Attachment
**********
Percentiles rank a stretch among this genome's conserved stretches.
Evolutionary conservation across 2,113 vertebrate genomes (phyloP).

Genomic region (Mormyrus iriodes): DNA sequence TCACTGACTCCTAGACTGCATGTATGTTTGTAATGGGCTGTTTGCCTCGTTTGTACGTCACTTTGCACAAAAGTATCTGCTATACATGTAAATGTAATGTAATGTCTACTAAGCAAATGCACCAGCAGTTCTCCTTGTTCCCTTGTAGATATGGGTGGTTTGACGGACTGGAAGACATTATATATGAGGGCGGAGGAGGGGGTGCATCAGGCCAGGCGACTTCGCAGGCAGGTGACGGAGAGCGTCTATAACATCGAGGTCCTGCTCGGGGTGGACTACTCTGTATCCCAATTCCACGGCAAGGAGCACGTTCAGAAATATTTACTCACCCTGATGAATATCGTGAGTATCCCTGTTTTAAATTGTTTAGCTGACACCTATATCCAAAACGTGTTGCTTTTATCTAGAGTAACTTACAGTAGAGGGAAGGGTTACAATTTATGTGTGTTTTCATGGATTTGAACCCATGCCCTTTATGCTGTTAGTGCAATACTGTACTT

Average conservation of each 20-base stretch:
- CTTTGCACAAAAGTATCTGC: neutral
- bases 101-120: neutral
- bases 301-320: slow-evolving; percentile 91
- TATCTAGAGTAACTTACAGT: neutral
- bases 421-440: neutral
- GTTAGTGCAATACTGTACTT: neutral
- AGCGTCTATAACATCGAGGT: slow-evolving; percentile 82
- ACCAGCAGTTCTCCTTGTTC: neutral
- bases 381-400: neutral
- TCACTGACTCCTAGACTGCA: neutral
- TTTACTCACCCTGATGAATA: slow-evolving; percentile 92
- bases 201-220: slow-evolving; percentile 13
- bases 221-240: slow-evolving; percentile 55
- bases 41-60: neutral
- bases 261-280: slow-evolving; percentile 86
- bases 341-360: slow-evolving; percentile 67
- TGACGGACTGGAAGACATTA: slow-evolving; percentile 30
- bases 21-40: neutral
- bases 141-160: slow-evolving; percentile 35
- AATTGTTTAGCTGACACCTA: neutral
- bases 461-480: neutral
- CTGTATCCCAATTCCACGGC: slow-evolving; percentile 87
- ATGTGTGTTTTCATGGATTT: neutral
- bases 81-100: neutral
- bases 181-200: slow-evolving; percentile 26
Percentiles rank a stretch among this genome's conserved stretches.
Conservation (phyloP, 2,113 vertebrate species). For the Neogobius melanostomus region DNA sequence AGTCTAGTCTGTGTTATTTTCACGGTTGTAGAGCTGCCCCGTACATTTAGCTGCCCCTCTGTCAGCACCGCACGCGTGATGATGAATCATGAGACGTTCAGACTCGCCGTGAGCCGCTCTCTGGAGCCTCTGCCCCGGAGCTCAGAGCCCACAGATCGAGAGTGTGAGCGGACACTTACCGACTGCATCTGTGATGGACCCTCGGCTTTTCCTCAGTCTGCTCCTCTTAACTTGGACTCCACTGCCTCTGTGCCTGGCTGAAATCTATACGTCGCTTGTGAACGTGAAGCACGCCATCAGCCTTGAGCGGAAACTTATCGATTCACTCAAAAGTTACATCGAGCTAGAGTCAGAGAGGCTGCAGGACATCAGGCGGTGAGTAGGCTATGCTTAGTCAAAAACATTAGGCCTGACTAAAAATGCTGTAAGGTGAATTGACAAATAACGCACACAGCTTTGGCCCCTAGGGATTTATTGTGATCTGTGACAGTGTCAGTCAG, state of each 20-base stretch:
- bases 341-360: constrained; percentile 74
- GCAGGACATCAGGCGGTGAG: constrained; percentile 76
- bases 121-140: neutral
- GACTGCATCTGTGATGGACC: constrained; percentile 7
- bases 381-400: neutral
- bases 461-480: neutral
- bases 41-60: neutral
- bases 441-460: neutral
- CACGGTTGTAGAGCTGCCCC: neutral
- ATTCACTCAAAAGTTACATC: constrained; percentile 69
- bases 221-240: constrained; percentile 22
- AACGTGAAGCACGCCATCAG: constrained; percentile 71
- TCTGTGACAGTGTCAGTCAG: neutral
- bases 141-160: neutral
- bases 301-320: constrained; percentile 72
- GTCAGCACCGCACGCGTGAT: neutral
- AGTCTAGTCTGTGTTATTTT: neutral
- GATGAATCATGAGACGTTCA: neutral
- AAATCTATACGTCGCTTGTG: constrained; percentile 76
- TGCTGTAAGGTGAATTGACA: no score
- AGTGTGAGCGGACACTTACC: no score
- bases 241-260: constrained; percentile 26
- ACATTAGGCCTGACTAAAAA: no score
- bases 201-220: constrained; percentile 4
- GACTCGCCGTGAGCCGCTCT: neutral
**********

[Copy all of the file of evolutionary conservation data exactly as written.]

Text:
Percentiles rank a stretch among this genome's conserved stretches.
Evolutionary conservation across 2,113 vertebrate genomes (phyloP).

Genomic region (Mormyrus iriodes): DNA sequence TCACTGACTCCTAGACTGCATGTATGTTTGTAATGGGCTGTTTGCCTCGTTTGTACGTCACTTTGCACAAAAGTATCTGCTATACATGTAAATGTAATGTAATGTCTACTAAGCAAATGCACCAGCAGTTCTCCTTGTTCCCTTGTAGATATGGGTGGTTTGACGGACTGGAAGACATTATATATGAGGGCGGAGGAGGGGGTGCATCAGGCCAGGCGACTTCGCAGGCAGGTGACGGAGAGCGTCTATAACATCGAGGTCCTGCTCGGGGTGGACTACTCTGTATCCCAATTCCACGGCAAGGAGCACGTTCAGAAATATTTACTCACCCTGATGAATATCGTGAGTATCCCTGTTTTAAATTGTTTAGCTGACACCTATATCCAAAACGTGTTGCTTTTATCTAGAGTAACTTACAGTAGAGGGAAGGGTTACAATTTATGTGTGTTTTCATGGATTTGAACCCATGCCCTTTATGCTGTTAGTGCAATACTGTACTT

Average conservation of each 20-base stretch:
- CTTTGCACAAAAGTATCTGC: neutral
- bases 101-120: neutral
- bases 301-320: slow-evolving; percentile 91
- TATCTAGAGTAACTTACAGT: neutral
- bases 421-440: neutral
- GTTAGTGCAATACTGTACTT: neutral
- AGCGTCTATAACATCGAGGT: slow-evolving; percentile 82
- ACCAGCAGTTCTCCTTGTTC: neutral
- bases 381-400: neutral
- TCACTGACTCCTAGACTGCA: neutral
- TTTACTCACCCTGATGAATA: slow-evolving; percentile 92
- bases 201-220: slow-evolving; percentile 13
- bases 221-240: slow-evolving; percentile 55
- bases 41-60: neutral
- bases 261-280: slow-evolving; percentile 86
- bases 341-360: slow-evolving; percentile 67
- TGACGGACTGGAAGACATTA: slow-evolving; percentile 30
- bases 21-40: neutral
- bases 141-160: slow-evolving; percentile 35
- AATTGTTTAGCTGACACCTA: neutral
- bases 461-480: neutral
- CTGTATCCCAATTCCACGGC: slow-evolving; percentile 87
- ATGTGTGTTTTCATGGATTT: neutral
- bases 81-100: neutral
- bases 181-200: slow-evolving; percentile 26
Percentiles rank a stretch among this genome's conserved stretches.
Conservation (phyloP, 2,113 vertebrate species). For the Neogobius melanostomus region DNA sequence AGTCTAGTCTGTGTTATTTTCACGGTTGTAGAGCTGCCCCGTACATTTAGCTGCCCCTCTGTCAGCACCGCACGCGTGATGATGAATCATGAGACGTTCAGACTCGCCGTGAGCCGCTCTCTGGAGCCTCTGCCCCGGAGCTCAGAGCCCACAGATCGAGAGTGTGAGCGGACACTTACCGACTGCATCTGTGATGGACCCTCGGCTTTTCCTCAGTCTGCTCCTCTTAACTTGGACTCCACTGCCTCTGTGCCTGGCTGAAATCTATACGTCGCTTGTGAACGTGAAGCACGCCATCAGCCTTGAGCGGAAACTTATCGATTCACTCAAAAGTTACATCGAGCTAGAGTCAGAGAGGCTGCAGGACATCAGGCGGTGAGTAGGCTATGCTTAGTCAAAAACATTAGGCCTGACTAAAAATGCTGTAAGGTGAATTGACAAATAACGCACACAGCTTTGGCCCCTAGGGATTTATTGTGATCTGTGACAGTGTCAGTCAG, state of each 20-base stretch:
- bases 341-360: constrained; percentile 74
- GCAGGACATCAGGCGGTGAG: constrained; percentile 76
- bases 121-140: neutral
- GACTGCATCTGTGATGGACC: constrained; percentile 7
- bases 381-400: neutral
- bases 461-480: neutral
- bases 41-60: neutral
- bases 441-460: neutral
- CACGGTTGTAGAGCTGCCCC: neutral
- ATTCACTCAAAAGTTACATC: constrained; percentile 69
- bases 221-240: constrained; percentile 22
- AACGTGAAGCACGCCATCAG: constrained; percentile 71
- TCTGTGACAGTGTCAGTCAG: neutral
- bases 141-160: neutral
- bases 301-320: constrained; percentile 72
- GTCAGCACCGCACGCGTGAT: neutral
- AGTCTAGTCTGTGTTATTTT: neutral
- GATGAATCATGAGACGTTCA: neutral
- AAATCTATACGTCGCTTGTG: constrained; percentile 76
- TGCTGTAAGGTGAATTGACA: no score
- AGTGTGAGCGGACACTTACC: no score
- bases 241-260: constrained; percentile 26
- ACATTAGGCCTGACTAAAAA: no score
- bases 201-220: constrained; percentile 4
- GACTCGCCGTGAGCCGCTCT: neutral